Science is very often about chipping away at a problem one component at a time. By piecing together fragments of knowledge on how each component of a system operates in isolation, an understanding of how the entire system works can emerge.
But systems biology — an emerging field of research in the life sciences — takes a different approach. It draws together and integrates large amounts of disparate data to take an encompassing approach to the study of life and its myriad processes.
Instead of looking at one protein, or unpicking a single biochemical pathway, systems biology embraces the complexity of an entire system to find patterns and networks in the data collected. And from these patterns seeks to explain biological behaviour and function.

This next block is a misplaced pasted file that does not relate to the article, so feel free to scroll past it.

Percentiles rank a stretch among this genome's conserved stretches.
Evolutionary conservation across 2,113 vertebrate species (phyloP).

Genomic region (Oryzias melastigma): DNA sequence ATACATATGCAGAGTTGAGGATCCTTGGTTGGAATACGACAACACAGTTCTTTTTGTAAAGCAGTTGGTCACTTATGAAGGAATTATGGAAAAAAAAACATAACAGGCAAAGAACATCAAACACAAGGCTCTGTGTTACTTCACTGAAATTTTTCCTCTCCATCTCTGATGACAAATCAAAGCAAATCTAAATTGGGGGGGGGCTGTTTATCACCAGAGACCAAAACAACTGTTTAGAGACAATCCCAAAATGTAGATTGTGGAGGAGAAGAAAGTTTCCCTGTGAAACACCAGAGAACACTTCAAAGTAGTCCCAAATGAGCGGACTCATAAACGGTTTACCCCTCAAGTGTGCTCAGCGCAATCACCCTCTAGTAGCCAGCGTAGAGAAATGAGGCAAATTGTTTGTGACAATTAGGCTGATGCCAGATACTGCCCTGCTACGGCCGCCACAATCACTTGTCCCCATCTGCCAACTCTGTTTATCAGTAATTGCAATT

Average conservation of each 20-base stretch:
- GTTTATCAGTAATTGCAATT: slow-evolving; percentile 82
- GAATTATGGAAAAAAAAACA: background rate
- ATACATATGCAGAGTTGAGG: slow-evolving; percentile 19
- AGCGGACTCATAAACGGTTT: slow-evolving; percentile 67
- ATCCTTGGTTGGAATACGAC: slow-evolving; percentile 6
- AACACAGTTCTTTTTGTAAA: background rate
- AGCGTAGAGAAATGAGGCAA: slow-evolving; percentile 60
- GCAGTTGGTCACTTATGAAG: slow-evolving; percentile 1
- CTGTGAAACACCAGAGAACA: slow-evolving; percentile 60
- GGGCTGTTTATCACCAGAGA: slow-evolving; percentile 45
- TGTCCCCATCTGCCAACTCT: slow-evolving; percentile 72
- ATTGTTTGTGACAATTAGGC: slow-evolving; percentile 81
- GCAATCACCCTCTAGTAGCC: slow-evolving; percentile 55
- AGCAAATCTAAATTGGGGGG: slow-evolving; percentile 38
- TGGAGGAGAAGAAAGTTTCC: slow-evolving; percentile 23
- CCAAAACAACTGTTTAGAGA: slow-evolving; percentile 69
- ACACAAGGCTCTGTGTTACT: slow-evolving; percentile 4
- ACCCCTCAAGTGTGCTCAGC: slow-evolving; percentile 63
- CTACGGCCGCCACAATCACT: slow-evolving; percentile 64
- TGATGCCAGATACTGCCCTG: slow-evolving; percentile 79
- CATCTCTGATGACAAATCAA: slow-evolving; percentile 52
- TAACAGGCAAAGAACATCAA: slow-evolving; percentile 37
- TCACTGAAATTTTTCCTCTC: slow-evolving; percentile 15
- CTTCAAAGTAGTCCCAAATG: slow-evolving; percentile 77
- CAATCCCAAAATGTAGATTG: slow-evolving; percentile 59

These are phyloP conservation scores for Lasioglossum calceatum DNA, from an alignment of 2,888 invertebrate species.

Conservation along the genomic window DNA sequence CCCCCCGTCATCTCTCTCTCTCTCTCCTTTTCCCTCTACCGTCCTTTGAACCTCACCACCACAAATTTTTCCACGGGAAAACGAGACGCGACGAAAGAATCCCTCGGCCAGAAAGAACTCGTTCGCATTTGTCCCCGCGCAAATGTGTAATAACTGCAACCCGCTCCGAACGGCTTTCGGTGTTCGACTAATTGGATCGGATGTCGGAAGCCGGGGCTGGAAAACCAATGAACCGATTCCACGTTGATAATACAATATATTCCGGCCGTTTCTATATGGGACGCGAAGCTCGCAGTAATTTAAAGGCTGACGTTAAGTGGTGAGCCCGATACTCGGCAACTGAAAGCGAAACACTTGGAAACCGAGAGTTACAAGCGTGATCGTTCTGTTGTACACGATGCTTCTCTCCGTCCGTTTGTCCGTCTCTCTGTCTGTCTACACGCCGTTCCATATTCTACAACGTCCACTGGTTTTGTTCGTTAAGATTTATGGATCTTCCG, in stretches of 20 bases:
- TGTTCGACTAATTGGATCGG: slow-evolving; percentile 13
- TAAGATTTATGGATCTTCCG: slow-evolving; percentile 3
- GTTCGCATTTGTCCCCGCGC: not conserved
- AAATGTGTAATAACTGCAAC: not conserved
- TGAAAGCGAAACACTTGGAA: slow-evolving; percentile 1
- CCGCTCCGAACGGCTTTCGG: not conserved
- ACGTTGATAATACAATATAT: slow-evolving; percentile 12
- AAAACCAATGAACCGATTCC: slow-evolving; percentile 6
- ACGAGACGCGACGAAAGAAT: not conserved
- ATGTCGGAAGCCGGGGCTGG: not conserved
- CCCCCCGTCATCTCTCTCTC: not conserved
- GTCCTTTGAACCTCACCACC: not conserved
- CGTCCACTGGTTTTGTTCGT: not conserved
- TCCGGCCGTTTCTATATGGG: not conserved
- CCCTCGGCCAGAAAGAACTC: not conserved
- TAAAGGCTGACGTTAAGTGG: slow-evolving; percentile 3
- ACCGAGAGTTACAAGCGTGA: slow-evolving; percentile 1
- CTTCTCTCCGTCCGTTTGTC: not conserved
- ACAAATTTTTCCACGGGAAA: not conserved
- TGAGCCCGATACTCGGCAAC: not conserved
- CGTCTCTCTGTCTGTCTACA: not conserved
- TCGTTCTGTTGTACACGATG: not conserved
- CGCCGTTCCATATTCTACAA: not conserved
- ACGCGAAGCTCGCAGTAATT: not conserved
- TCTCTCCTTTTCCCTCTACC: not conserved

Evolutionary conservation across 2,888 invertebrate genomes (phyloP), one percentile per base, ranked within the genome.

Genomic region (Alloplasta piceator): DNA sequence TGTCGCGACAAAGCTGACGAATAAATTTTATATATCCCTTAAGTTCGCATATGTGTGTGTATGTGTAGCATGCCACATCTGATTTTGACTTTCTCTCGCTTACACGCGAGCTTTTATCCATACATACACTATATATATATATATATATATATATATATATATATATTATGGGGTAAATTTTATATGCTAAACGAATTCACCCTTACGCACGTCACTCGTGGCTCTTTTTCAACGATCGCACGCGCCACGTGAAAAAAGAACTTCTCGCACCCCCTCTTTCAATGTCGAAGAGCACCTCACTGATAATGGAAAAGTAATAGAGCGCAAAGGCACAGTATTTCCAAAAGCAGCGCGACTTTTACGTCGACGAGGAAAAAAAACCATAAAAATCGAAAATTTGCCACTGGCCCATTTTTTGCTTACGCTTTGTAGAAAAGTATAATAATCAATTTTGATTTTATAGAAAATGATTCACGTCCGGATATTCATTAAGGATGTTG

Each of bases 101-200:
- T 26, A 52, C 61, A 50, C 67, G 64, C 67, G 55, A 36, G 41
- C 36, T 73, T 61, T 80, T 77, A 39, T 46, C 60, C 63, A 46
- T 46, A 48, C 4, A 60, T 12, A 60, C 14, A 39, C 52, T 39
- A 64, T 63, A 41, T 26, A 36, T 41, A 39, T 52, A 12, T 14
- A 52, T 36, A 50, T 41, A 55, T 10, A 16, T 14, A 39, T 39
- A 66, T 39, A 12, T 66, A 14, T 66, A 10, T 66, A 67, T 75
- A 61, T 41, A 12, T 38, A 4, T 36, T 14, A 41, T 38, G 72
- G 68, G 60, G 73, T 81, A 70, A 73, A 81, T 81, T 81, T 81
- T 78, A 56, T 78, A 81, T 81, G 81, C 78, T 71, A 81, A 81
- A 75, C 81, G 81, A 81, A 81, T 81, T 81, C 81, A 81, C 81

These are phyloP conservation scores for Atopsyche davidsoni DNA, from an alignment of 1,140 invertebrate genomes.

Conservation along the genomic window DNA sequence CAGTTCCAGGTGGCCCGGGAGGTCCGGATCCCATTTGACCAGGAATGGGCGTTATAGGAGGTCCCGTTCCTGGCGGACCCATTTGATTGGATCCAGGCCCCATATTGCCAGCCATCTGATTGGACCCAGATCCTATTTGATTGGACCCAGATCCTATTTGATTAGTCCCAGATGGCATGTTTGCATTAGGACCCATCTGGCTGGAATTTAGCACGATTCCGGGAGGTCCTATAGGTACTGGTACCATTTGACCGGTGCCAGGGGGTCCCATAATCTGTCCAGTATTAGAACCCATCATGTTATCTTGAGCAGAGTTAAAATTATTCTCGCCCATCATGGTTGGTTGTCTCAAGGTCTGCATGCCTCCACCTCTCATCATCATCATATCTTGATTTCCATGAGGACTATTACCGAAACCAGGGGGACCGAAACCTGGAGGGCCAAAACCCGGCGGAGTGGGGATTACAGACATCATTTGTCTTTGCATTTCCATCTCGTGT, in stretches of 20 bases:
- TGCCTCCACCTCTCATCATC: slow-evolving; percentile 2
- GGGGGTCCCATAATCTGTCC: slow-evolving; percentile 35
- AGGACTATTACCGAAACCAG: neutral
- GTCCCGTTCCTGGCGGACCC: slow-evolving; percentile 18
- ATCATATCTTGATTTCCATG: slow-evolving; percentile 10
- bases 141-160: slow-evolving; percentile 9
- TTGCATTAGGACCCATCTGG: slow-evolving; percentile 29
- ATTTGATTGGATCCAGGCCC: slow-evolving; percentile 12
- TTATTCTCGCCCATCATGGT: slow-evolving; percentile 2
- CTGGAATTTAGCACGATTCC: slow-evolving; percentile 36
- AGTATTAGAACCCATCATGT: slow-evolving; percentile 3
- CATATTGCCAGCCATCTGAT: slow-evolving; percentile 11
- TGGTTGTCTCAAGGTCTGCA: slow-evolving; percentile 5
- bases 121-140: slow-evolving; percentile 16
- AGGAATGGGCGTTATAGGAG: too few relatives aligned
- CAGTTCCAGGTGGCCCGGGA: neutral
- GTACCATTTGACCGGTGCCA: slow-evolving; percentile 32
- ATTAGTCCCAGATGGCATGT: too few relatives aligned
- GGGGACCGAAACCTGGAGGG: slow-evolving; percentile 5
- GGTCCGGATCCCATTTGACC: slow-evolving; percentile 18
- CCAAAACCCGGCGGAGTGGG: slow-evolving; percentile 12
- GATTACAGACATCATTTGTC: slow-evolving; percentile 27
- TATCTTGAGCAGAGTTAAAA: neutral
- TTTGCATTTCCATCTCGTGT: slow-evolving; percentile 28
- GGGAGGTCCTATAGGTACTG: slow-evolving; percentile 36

In the latest episode of Up Close I spoke to systems biologist Dr Michael Inouye to talk about his field and how he goes about researching complex biological processes, such as disease.
Mike is a Senior Research Fellow and head of the Medical Systems Biology Lab with the Department of Pathology and Microbiology & Immunology, at the University of Melbourne. He is also an Honorary Senior Research Fellow at the Institute of Molecular Medicine Finland, at the University of Helsinki.
Listen to the podcast or download the script here.